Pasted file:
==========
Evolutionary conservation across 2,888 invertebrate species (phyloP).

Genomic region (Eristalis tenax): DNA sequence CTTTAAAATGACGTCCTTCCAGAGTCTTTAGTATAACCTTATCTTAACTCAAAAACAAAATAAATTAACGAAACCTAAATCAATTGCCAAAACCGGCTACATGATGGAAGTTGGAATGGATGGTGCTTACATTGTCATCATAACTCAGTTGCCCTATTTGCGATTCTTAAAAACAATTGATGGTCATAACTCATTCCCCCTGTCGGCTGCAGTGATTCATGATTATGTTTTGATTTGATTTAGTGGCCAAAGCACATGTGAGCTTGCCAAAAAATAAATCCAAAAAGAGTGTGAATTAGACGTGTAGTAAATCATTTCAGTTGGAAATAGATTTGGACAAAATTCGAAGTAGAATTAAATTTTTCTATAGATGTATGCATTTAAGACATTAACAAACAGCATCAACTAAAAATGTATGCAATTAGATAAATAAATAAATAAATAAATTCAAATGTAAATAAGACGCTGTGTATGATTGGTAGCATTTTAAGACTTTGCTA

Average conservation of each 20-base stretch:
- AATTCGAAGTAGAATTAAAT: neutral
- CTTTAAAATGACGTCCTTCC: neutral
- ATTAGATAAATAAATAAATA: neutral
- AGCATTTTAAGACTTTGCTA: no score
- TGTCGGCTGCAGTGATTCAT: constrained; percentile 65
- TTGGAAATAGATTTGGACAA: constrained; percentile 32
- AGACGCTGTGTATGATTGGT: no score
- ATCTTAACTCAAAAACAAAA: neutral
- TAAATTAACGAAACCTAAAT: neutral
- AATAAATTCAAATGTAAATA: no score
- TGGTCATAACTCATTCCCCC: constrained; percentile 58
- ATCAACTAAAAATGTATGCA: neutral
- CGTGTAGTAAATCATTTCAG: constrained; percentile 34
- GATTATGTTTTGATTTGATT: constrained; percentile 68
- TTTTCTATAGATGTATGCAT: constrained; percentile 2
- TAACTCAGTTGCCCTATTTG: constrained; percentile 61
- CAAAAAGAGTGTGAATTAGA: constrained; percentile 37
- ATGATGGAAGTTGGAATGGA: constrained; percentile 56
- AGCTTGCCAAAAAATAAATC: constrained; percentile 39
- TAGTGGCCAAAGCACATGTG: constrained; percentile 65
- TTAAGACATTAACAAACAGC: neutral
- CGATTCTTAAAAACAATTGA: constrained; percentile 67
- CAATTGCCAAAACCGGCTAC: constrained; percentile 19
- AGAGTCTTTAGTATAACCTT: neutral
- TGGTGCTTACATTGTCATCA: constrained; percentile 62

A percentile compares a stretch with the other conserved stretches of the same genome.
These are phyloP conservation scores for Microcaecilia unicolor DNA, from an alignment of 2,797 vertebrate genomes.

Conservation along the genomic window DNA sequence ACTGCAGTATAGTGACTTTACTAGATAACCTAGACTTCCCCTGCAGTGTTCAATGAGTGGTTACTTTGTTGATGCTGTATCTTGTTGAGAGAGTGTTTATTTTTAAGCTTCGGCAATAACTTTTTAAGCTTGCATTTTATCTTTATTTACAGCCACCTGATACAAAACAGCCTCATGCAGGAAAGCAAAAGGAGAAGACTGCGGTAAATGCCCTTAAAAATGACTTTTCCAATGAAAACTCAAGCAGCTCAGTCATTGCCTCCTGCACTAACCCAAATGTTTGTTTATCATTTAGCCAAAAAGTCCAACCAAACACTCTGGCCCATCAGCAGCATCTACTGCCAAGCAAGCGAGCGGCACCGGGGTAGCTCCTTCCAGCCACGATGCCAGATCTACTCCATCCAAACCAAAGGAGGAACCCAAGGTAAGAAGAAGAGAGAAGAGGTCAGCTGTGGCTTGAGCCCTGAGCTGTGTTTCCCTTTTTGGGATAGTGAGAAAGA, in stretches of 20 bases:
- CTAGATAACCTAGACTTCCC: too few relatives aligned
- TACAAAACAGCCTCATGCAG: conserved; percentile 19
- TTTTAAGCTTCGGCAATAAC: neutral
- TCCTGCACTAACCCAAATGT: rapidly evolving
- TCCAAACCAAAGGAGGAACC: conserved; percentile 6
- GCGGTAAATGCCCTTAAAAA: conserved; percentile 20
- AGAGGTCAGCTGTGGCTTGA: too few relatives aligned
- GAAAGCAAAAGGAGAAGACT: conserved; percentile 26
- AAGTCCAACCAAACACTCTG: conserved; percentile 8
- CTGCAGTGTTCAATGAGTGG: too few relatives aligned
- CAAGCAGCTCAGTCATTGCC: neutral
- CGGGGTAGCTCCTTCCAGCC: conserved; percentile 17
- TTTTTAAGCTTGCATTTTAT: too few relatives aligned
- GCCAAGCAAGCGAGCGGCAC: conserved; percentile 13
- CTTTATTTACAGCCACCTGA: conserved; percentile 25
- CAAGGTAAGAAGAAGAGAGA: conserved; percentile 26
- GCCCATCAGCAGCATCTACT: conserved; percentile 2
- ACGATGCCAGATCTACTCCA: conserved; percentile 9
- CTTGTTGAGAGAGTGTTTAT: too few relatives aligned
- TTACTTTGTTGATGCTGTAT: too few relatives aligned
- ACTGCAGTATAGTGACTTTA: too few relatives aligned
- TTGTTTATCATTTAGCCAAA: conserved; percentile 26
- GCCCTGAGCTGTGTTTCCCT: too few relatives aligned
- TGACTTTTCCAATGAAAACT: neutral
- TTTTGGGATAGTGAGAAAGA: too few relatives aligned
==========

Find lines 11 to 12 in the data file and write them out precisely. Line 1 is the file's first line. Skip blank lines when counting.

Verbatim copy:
- ATCTTAACTCAAAAACAAAA: neutral
- TAAATTAACGAAACCTAAAT: neutral